detail with you.  Please, Dr. Shetzline?

 

                             Fatality Cases

 

                DR. SHETZLINE:  Thanks, Dr. Joelsson.  I

 

      am Michael Shetzline, an gastroenterologist and a

 

      senior medical director at Novartis, responsible

 

                                                                83

 

      for Zelnorm in the United States.  Myself and Dr.

 

      Christian Avery are clinical safety experts

 

      responsible for evaluation of these cases.

 

                I would like to review these cases in some

 

      detail.  Given the complicated nature of the cases,

 

      it is important for us to go into some detail in

 

      order to separate out and look at the medical

 

      issues and make them clear.  The first case is a 76

 

      year-old woman.  Her past medical history is

 

      significant for 16 years of constipation.  She had

 

      IBS with constipation diagnosed in the year 2000

 

      and started on Zelnorm in November of 2002.  She

 

      also had dementia of the Alzheimer's type.

 

                In late August of 2003, after 282 days of

 

      Zelnorm use the patient was found "down" at home.

 

      She presented at the emergency department and was

 

      admitted with abdominal pain, vomiting,

 

      hypotension, hypothermia and altered mental status.

 

      Her urine eventually grew E. coli and an abdominal

 

      CT noted dilated loops of small bowel, consistent

 

      with partial small bowel obstruction,

 

      diverticulosis and focal ischemic changes of the

 

                                                                84

 

      left colon.  She was treated with antibiotics and

 

      hydration.

 

                During this admission she had a

 

      colonoscopy for an incidental episode of guaiac

 

      positive stool, and this revealed sigmoid and

 

      splenic flexure ulcers with areas of regeneration

 

      and healing, consistent with ischemic colitis.

 

      Zelnorm was discontinued at this time.  Biopsies

 

      were consistent with ischemic colitis and she was

 

      placed on bowel rest and provided total parenteral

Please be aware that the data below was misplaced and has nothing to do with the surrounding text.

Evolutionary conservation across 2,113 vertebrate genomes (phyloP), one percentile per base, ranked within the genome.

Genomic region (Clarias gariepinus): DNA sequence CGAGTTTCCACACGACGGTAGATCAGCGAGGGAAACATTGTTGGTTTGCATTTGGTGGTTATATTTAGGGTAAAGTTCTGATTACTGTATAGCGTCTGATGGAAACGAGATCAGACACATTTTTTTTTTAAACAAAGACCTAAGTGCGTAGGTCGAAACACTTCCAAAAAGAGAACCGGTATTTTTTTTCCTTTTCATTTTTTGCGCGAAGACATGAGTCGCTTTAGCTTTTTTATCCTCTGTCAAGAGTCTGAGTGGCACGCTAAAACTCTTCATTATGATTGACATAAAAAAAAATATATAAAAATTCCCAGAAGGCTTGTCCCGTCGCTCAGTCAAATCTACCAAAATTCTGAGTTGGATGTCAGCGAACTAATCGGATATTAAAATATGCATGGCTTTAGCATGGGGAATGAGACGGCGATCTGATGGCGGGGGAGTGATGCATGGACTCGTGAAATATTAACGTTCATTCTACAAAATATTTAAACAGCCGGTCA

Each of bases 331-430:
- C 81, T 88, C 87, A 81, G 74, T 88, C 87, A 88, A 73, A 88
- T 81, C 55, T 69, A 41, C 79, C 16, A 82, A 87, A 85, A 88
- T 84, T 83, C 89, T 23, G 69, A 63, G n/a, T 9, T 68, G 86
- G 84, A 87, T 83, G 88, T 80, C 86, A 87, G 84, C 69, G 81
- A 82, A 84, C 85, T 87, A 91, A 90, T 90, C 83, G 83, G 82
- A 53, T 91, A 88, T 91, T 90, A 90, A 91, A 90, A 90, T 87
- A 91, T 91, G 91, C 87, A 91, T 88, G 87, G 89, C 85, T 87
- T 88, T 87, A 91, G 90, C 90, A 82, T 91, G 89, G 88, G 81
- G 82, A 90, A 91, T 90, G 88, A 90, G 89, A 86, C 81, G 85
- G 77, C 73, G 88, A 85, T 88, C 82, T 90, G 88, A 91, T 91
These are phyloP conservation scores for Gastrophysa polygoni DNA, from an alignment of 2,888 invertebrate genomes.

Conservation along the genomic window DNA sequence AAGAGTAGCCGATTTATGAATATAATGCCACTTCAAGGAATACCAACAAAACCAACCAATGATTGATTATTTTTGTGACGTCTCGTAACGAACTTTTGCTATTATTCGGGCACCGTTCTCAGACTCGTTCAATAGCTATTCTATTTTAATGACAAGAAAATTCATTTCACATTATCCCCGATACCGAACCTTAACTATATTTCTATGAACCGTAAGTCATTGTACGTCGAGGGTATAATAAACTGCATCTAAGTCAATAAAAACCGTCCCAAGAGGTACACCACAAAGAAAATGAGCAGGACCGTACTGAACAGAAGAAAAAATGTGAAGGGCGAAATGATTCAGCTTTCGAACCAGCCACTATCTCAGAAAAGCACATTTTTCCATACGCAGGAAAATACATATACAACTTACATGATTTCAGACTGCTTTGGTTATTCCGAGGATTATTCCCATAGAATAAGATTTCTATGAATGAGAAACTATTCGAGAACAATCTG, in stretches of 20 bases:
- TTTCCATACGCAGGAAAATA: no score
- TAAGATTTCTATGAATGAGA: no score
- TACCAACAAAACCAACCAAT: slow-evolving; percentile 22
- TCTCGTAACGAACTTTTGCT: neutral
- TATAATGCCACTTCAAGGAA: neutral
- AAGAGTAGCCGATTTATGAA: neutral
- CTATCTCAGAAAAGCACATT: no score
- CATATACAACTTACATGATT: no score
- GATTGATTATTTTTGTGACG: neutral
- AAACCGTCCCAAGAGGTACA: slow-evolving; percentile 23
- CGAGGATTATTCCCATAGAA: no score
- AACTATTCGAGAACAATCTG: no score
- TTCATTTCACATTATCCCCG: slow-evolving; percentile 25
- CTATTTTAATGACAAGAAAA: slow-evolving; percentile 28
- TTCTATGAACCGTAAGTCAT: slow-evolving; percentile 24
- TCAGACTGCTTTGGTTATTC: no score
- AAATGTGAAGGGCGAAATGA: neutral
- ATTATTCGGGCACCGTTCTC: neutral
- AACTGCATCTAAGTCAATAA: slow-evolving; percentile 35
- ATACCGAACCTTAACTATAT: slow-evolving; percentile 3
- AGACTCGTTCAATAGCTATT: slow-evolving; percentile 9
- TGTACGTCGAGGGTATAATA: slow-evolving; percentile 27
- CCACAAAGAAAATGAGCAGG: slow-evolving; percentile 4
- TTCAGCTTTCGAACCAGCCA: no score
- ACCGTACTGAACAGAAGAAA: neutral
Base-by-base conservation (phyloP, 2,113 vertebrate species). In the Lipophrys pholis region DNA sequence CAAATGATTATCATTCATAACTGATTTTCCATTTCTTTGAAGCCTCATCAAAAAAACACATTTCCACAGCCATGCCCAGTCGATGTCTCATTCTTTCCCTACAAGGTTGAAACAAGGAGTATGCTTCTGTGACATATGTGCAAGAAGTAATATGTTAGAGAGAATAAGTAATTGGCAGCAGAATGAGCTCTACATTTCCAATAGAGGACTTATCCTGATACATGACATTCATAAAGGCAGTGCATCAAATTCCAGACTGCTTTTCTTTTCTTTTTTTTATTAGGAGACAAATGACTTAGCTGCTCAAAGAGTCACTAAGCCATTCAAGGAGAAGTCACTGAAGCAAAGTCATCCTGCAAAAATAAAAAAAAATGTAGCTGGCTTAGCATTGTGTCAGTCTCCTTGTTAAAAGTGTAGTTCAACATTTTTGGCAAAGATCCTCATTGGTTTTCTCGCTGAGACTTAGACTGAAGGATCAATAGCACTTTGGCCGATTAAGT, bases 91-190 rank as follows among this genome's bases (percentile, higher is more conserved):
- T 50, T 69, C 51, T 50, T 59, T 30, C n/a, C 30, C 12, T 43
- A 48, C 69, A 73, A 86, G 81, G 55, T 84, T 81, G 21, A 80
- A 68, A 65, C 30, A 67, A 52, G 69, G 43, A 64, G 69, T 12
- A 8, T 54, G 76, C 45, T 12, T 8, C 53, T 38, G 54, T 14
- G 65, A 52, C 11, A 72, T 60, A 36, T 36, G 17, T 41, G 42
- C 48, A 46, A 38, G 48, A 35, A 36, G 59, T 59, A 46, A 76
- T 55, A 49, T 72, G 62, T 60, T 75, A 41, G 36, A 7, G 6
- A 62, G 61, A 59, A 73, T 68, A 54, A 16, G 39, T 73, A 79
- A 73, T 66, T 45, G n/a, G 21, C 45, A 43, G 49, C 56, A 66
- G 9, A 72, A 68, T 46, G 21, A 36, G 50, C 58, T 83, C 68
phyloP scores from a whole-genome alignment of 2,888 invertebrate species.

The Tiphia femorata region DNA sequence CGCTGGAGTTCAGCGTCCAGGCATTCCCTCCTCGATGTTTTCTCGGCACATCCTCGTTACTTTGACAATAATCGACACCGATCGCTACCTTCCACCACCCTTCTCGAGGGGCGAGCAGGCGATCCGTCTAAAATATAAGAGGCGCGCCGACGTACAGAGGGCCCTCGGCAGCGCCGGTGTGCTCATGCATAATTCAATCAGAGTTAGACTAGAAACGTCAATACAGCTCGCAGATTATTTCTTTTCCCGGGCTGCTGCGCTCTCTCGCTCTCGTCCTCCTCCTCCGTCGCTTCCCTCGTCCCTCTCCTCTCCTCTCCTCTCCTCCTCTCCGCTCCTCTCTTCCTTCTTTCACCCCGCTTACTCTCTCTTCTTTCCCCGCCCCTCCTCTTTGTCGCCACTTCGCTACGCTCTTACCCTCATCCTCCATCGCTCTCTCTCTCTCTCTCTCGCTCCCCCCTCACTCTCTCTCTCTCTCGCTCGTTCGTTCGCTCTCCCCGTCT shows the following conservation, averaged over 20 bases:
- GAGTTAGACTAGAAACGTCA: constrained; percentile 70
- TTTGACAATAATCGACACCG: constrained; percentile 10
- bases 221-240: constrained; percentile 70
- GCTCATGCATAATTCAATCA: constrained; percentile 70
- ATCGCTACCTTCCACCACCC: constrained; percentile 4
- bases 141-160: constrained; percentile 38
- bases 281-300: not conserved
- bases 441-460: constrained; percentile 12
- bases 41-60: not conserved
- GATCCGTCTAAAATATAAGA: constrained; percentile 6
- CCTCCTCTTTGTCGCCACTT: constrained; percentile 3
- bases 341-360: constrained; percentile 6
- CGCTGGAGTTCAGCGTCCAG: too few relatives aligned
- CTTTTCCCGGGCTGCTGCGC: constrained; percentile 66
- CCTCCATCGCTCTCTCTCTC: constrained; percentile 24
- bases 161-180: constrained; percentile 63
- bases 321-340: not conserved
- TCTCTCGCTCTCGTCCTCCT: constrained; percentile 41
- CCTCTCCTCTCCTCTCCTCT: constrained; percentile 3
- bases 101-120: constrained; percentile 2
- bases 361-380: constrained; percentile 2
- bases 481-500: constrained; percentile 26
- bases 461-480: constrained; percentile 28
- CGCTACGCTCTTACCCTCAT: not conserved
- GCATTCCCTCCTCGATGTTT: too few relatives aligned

nutrition.

 

                She was eventually transferred to an

 

      extended care facility and had two colonoscopies on

 

      September 17th and 19th.  Both noted improved

 

      colonic mucosa, resolving ischemic colitis.  This

 

      is the usual expected course of ischemic colitis.

 

      However, she remained on TPN, total parenteral

 

      nutrition.  She became hypotensive with E. coli UTI

 

      and was readmitted on September 26th for failure to

 

      thrive, febrile and more acutely ill.

 

                After discussion with the family and

 

      patient, no heroic surgical interventions and/or

 

                                                                85

 

      CPR were to be performed; only supportive care.

 

      She was diagnosed with central line sepsis and,

 

      given her medical co-morbidities and discussion

 

      with the patient and family, a "do not resuscitate"

 

      order was initiated.  Her antibiotics were

 

      discontinue on October 1st and she expired.  In

 

      summary, this event of ischemic colitis resulted

 

      from hypotension and possibly urosepsis.

 

                The second case is a 66 year-old female

 

      who had a past medical history of hypertension,

 

      chronic obstructive pulmonary disease and tobacco

 

      abuse.  She had a prior stroke in 1997 due to small

 

      vessel disease, and carried a prior diagnosis of

 

      non-specific chronic colitis.  Significantly, she

 

      had symptoms of abdominal angina for 2-3 years

 

      characterized by chronic abdominal pain with food

 

      intake, and this resulted in 36 lbs of weight loss

 

      during this interval.  Her IBS was diagnosed in

 

      January of 2000.

 

                In October of 2003 she had continued and

 

      more severe post-prandial abdominal pain and

 

      constipation.  On October 10th she was given

 

                                                                86

 

      samples of Zelnorm, 6 mg BID, by her primary care

 

      physician.  She was not given a prescription and

 

      her caregiver, who was responsible for

 

      administering all her medications, the medications

 

      taken by the patient, does not recall the patient

 

      taking Zelnorm.  He does specifically recall her

 

      increasing use of Vicodin due to this more severe

 

      abdominal pain.

 

                On October 15th she was admitted to the

 

      hospital with severe abdominal pain and bloody